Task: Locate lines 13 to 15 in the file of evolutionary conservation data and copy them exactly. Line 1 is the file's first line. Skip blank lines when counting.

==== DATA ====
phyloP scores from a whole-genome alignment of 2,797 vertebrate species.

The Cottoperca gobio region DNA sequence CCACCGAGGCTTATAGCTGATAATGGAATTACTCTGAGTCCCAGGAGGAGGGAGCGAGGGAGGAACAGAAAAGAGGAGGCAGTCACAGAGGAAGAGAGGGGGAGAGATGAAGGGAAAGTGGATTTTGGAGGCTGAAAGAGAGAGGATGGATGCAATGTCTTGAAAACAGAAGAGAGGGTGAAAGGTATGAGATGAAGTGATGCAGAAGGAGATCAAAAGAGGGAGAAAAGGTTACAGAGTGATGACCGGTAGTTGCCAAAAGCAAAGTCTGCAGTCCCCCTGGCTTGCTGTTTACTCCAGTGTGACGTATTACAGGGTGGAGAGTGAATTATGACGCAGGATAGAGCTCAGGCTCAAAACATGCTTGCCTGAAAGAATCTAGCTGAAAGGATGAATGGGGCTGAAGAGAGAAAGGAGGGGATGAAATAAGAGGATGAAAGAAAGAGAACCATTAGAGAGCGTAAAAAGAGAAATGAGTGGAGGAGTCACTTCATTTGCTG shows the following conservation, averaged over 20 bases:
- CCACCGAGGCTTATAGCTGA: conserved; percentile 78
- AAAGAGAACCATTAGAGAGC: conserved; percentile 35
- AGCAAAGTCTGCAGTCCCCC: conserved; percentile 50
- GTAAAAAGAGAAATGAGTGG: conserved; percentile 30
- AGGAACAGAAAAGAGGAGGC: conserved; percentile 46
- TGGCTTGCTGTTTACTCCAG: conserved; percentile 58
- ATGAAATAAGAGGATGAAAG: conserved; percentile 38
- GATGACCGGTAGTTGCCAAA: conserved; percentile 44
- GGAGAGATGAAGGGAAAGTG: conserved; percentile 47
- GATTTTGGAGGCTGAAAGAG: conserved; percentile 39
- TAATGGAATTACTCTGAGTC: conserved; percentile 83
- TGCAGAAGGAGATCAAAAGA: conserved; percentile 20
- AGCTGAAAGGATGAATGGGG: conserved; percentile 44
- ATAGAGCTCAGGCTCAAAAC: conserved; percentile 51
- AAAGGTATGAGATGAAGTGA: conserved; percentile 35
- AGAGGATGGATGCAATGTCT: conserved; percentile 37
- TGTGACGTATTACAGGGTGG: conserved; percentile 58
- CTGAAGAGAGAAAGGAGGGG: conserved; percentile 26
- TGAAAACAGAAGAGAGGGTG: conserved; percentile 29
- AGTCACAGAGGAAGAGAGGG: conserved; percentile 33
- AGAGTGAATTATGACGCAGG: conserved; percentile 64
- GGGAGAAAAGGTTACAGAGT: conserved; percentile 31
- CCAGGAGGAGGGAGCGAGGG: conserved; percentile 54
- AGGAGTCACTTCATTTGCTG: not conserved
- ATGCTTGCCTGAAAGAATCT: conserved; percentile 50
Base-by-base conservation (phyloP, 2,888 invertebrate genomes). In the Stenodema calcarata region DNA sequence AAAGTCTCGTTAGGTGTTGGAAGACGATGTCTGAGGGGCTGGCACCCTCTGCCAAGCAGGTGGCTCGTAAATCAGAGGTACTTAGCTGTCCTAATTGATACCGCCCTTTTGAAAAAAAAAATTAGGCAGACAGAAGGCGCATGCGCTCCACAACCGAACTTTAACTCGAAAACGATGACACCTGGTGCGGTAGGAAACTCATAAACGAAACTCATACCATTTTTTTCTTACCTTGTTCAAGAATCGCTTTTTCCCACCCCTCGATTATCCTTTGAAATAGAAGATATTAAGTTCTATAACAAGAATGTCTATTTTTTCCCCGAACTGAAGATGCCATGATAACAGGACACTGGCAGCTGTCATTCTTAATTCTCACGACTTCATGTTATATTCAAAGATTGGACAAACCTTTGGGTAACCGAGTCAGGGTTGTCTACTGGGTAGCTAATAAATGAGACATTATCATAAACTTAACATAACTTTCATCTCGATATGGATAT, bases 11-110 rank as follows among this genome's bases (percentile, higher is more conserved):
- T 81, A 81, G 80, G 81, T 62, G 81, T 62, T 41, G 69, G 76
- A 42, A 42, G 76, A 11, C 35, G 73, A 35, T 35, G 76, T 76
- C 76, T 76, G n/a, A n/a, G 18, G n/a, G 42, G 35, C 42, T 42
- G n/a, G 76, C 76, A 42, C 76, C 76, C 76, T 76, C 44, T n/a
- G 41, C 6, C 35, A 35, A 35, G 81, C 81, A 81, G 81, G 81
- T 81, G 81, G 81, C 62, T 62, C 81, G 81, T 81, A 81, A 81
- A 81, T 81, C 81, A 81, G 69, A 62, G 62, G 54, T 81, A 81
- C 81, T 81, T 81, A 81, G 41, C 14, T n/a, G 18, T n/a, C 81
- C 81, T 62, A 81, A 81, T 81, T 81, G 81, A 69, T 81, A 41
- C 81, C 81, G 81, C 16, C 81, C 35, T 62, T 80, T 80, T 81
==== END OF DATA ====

- TAATGGAATTACTCTGAGTC: conserved; percentile 83
- TGCAGAAGGAGATCAAAAGA: conserved; percentile 20
- AGCTGAAAGGATGAATGGGG: conserved; percentile 44